The first phase of the New Zealand Winegrowers’ PwC strategic review suggested a revamp of the way the industry celebrates success.
What she has to say about how wineries are connecting with their consumers was one of the many thought-provoking sessions at the conference.
Having worked alongside luminaries such as Elon Musk and Richard Branson, Dickinson knows a thing or two about where the world is heading in terms of technology.
Having recently worked with a Californian wine company installing new technology, she also knows a thing or two about where wine consumers are going in the future.
While there will be many who might not like what she had to say at Bragato, her clear picture of what wineries are doing wrong when it comes to consumers, is well worth considering.
After analysing customer data for the Californian company, she forthrightly told them; “I don’t think you are speaking the same language as me. I do not understand half of the words you are saying (when you talk about wine).
“They thought they were so great about technology and innovation in the wine industry, that they totally forgot about the people they were selling the wine to.”
Dickinson said she buys wine as a gift, either to present in her home to friends, or to take to someone else. “I don’t see your wine as a product, I see your wine as a gift.”
When the company personnel came back at her and said “what about tannins and terroir,” she quickly cut them down to size.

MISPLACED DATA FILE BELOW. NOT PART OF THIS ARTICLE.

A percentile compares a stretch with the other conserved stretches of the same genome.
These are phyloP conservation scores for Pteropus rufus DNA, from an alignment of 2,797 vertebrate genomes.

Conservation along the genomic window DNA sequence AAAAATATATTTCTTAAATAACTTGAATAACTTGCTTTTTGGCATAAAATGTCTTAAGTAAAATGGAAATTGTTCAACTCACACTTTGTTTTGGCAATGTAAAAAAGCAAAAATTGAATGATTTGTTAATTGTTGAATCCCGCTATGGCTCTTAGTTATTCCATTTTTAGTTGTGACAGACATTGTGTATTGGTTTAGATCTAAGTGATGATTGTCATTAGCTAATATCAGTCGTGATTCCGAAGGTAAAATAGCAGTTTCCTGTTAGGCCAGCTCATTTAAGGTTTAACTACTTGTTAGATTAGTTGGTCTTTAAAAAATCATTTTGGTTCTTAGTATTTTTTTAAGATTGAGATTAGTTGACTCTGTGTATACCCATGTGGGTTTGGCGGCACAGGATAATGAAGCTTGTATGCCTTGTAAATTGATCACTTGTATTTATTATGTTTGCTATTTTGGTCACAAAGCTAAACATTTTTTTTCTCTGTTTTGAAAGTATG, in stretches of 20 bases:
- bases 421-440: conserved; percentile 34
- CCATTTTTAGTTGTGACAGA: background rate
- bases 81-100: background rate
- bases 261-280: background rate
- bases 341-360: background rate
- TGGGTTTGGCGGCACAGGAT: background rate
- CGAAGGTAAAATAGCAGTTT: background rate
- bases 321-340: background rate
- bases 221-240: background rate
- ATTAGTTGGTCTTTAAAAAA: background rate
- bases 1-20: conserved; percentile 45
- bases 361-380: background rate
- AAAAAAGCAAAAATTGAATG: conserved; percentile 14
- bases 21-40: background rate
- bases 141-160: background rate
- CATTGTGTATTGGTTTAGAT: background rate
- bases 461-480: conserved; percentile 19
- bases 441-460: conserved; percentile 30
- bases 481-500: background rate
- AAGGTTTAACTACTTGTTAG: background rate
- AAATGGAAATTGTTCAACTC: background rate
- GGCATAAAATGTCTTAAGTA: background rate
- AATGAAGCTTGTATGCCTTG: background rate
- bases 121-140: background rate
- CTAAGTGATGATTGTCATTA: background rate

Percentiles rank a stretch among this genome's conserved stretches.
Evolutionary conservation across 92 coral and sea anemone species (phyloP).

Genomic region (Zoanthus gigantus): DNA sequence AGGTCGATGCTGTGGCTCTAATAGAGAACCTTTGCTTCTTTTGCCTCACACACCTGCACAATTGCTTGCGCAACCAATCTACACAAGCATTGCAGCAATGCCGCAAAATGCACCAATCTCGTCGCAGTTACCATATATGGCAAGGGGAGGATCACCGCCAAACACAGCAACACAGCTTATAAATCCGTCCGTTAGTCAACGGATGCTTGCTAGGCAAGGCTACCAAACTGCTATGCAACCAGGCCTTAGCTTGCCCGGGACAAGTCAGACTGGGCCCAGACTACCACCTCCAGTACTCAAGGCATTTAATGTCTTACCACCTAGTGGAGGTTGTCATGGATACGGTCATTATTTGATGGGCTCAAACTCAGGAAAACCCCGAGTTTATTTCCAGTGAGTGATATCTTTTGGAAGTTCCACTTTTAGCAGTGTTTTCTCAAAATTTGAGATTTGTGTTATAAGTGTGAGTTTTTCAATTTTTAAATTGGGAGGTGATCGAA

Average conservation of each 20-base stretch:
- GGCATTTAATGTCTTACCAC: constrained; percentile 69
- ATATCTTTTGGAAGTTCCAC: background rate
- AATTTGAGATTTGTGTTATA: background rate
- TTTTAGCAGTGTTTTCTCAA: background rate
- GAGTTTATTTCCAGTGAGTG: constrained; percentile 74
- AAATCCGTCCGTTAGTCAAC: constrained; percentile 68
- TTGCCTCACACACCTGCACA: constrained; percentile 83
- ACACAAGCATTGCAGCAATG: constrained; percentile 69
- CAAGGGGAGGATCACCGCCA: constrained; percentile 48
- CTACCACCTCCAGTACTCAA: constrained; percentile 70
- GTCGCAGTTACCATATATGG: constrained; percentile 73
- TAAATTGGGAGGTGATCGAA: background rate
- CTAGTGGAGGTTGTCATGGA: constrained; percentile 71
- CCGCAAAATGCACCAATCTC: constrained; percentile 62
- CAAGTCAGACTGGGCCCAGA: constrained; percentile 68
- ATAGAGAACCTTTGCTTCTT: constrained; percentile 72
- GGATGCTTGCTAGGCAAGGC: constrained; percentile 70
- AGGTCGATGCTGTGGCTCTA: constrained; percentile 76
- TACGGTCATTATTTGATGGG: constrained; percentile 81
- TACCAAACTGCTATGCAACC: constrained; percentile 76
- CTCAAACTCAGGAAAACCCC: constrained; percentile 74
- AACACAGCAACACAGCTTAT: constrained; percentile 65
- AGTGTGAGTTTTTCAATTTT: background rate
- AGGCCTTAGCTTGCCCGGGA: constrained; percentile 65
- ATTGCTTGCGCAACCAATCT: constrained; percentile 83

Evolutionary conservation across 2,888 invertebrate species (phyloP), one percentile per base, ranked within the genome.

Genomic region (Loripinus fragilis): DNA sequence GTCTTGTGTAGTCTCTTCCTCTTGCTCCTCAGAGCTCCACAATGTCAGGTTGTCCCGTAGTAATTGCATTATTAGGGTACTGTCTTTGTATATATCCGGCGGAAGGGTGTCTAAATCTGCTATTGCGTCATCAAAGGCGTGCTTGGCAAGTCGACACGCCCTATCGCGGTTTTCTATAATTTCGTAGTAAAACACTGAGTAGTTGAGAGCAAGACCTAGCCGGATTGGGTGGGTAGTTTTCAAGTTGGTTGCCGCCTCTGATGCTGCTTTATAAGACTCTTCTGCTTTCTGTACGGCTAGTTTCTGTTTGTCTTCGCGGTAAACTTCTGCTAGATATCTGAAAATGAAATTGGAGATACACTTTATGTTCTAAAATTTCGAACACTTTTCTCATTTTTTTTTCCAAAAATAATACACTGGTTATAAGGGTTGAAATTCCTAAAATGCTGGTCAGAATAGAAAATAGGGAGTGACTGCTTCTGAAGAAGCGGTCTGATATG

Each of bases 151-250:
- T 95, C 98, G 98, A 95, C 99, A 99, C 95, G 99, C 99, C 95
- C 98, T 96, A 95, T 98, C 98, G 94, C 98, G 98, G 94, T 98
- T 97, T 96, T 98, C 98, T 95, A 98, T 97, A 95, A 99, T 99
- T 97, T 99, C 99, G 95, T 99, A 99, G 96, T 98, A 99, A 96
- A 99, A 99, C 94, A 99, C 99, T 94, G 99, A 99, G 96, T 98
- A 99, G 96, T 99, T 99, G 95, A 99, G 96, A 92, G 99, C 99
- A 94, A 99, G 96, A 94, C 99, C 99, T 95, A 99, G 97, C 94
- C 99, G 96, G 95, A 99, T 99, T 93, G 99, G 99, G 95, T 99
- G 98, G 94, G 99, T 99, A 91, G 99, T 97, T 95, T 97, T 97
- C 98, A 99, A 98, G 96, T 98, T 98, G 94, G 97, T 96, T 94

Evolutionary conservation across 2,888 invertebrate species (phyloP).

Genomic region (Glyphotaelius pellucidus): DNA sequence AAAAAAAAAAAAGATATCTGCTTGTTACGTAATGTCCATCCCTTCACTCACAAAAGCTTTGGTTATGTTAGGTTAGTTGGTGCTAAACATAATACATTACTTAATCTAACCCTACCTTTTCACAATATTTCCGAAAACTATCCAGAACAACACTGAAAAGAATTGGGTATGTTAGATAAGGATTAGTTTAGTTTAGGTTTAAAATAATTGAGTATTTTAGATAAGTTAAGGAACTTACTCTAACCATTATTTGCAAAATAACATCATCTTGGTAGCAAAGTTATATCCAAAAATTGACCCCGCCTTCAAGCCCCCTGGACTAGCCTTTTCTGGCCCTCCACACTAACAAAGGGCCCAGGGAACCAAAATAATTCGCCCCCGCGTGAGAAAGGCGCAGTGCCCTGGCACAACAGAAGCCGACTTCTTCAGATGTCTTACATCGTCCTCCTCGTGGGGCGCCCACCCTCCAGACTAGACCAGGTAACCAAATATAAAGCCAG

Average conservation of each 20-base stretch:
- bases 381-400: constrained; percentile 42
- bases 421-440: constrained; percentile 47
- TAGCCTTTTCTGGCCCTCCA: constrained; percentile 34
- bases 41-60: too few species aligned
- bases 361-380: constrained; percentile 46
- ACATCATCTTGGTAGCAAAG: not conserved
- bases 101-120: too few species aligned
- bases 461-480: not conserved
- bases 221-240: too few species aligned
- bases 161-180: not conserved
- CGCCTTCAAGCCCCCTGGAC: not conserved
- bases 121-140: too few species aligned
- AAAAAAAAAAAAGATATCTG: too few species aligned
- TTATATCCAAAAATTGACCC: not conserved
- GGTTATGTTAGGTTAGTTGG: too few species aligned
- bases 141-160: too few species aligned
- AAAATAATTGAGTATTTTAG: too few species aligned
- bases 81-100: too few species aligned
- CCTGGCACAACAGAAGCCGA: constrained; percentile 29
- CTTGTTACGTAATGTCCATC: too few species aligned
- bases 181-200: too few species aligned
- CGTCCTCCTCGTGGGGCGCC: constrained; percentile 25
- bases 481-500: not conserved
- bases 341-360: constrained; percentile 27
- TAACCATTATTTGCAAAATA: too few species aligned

“I don’t go into a shop looking for tannins. I don’t even know what that word (terroir) is or how to pronounce it properly.
“I was told it has to do with soil, so I said ‘hey, I don’t go into a wine store and go what soil do you use?’ I go into a wine store and say I’ve got a barbecue and we’re having pork.”
Being so focused on the “tiny details” especially on the label, makes the wine “boring” to a large segment of the consumer market she believes.
In her research of American consumers, she has found that a large majority of people want a wine that is fit for purpose, (ie; a barbecue) and has a pretty label.
But most of all they want that wine to be consistent. If they like it they want to know they can go back and buy it again and it will be the same as last time.
“Don’t tell me the difference between 2012 and 2015, I don’t care,” she adamantly claimed. “I don’t want to buy a 2014 and a 2016 and realise I don’t like one of them. I just want it to be predictable. And a lot of American customers were like that.”
Now this is where purists might be a bit put out. Inconsistency is a part of the world of wine. No two vintages are ever the same.
“It’s sad isn’t it, because you are all like; ‘oh this is terrible because we love our wine, we put so much effort into it.’
Well some do she did admit – but nowhere near the number winemakers would like to think. Dickinson said she understands that purists will think her comments blasphemy.
“Well that is cool but only 10 percent of the population cares as much as you, so go market to them. But 90 percent of the people, especially those off shore just want to buy something they like, that tastes good, that reflects who they are.”
Her comments were taken on board by the Californian company she was working with – and while many were initially reluctant to agree with her strategy, they have come around to her way of thinking.
“They totally changed the way they marketed their wine, the way they talked about their wine. They removed all the jargon and they watched the sales go through the roof. It broke their hearts, because they cared about the details – it was just the customers didn’t.
“It’s a really hard thing to ignore your pride and joy but you have to remember the people who are buying it, want it to be a part of their story, they want it to be consistent and they want it to reflect who they are, not who you are.”